2013 PUTC Light-Duty Challenge – Toyota Tundra Got Screwed?

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The latest PickupTrucks.com light-duty challenge results were released on June 17, 2013 and the Toyota Tundra placed 5th. Did the Toyota Tundra get screwed?

This year’s test was based on a specific set of parameters such as “all test trucks had to be four-wheel drive, have four full-size doors, be able to tow at least 8,500 pounds, and the total as-tested price had to be below $45,000 (including destination charges).”

The competitors were:

  • 2014 Chevrolet Silverado 1500 LT Z71 Crew Cab
  • 2013 Ford F-150 XLT SuperCrew
  • 2014 GMC Sierra 1500 SLE Z71 Crew Cab
  • 2013 Nissan Titan PRO-4X Crew Cab
  • 2013 Ram 1500 SLT Big Horn Crew Cab
  • 2013 Toyota Tundra SR5 CrewMax

The Tundra was the only truck that came to them stock without being specifically built for the test. PUTC’s says:

Our Tundra came to us pretty well-equipped, but did offer the lowest base ($35,825) and overall price of any of the competitors. Although not relevant to how and why we test, it’s worth noting that where other manufacturers built their test units to meet our specifications, Toyota chose to pull its test unit from the existing media fleet. As well-equipped as it was, this was the only vehicle available that could meet our criteria. The base CrewMax gave us the largest cab of the group and quite a few options, which included the high-level radio and CD player with Bluetooth ($510), auto-dimming rearview mirror with the integrated backup camera ($475), 18-inch wheels and tires ($910), a tilting and sliding moonroof ($810), a drop-in, under-the-rail bedliner ($345), carpet floor mats ($195) and remote engine start ($499). Add to that the SR5 Package ($970), which included front power adjustable seats, upgraded fabrics, fog lamps and a center console shifter. Finally, our test unit came with the Max Tow Package ($660), which gave us better engine cooling, a bigger battery and alternator, 4.30:1 gears, a Tow/Haul button, and all the hitch and wiring necessary for trailering. Altogether, our Pyrite Mica Tundra test unit, built in San Antonio, Texas, listed for $41,199.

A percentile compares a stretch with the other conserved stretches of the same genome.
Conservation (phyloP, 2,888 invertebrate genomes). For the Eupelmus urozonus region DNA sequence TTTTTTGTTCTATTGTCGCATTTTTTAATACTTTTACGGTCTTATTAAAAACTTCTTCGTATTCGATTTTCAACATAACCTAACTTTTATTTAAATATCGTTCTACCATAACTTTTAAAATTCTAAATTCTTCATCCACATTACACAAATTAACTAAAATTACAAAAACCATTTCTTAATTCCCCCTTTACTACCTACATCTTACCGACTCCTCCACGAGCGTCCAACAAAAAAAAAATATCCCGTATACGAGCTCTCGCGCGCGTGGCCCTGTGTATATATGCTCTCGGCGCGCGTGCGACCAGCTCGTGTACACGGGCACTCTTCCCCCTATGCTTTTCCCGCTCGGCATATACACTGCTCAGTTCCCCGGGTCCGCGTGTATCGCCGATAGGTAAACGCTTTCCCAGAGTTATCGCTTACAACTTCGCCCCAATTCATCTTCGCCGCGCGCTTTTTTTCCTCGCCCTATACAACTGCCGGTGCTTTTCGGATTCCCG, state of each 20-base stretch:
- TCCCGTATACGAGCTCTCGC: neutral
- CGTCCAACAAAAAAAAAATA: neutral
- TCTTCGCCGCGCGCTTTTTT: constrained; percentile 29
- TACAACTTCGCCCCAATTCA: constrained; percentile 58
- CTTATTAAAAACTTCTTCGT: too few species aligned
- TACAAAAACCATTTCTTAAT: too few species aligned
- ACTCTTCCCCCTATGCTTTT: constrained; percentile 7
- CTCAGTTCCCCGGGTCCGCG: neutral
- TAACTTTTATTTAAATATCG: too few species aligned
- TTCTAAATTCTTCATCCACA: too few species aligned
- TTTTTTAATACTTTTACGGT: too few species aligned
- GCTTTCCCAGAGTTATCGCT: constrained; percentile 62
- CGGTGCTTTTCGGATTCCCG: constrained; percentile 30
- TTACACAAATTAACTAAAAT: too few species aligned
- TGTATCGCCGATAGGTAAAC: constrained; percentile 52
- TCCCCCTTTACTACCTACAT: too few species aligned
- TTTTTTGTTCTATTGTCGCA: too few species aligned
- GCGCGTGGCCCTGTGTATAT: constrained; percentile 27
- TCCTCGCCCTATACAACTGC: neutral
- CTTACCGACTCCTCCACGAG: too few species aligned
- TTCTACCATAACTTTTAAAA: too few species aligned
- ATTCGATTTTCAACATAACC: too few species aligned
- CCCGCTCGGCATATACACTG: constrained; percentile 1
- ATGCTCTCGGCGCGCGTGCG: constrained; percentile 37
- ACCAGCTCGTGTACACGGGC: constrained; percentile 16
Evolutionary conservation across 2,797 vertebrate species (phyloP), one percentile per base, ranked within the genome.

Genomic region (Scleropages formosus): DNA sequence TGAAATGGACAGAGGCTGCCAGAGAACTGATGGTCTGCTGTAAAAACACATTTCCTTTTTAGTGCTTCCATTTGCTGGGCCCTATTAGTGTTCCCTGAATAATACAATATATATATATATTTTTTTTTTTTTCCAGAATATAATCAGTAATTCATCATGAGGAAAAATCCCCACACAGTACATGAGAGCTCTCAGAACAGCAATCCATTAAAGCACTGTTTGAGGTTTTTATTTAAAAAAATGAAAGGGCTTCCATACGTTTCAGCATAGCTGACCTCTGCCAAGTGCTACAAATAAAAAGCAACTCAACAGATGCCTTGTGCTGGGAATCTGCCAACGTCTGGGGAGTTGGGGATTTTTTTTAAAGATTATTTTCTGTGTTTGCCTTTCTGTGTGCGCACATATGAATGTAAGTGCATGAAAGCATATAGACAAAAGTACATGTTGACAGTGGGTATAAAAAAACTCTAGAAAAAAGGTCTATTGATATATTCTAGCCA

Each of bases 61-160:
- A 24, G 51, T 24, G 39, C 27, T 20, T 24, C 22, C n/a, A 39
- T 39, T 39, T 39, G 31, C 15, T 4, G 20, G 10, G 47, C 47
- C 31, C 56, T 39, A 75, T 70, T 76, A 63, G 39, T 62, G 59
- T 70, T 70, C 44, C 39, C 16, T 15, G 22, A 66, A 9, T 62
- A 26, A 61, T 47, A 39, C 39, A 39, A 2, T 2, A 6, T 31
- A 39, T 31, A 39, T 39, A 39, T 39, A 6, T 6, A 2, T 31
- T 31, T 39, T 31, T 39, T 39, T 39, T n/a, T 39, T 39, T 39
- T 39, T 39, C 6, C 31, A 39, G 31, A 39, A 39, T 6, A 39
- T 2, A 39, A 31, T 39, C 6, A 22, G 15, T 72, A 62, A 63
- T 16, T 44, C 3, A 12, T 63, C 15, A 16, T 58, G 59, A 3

Facing a competition of trucks built for the challenge and having the oldest model, the Tundra, as you might guess, didn’t win the challenge. Here is the link to all the results broken down by test.

Here is what PUTC’s said:

The Tundra did not win a single one of our testing categories either, but it did perform well during our most extreme tow tests, thanks in large part to a relatively solid Max Tow Package that included 4.30:1 axle gears but no integrated brake controller (just like the Nissan). Unfortunately, the biggest weaknesses centered on the outdated gauge cluster and split center stack, as well as the underperforming tire choice. The 2014 Toyota Tundra is set to debut later this year with a new interior and exterior design, and since our judges scored the current Tundra in last place for our contest in both those categories, we’d say that’s good timing. Our judges all liked the powerful sound that the Tundra’s engine made when hauling and towing, but it somehow seems appropriate given the quality of the all-new or recently updated competitive powertrains that the Tundra finished fifth in our quantitative tests, fifth in our qualitative categories and fifth in total points. As a small piece of advice, we’d suggest giving some serious thought to updating and modifying this truck’s powertrain and chassis choices soon.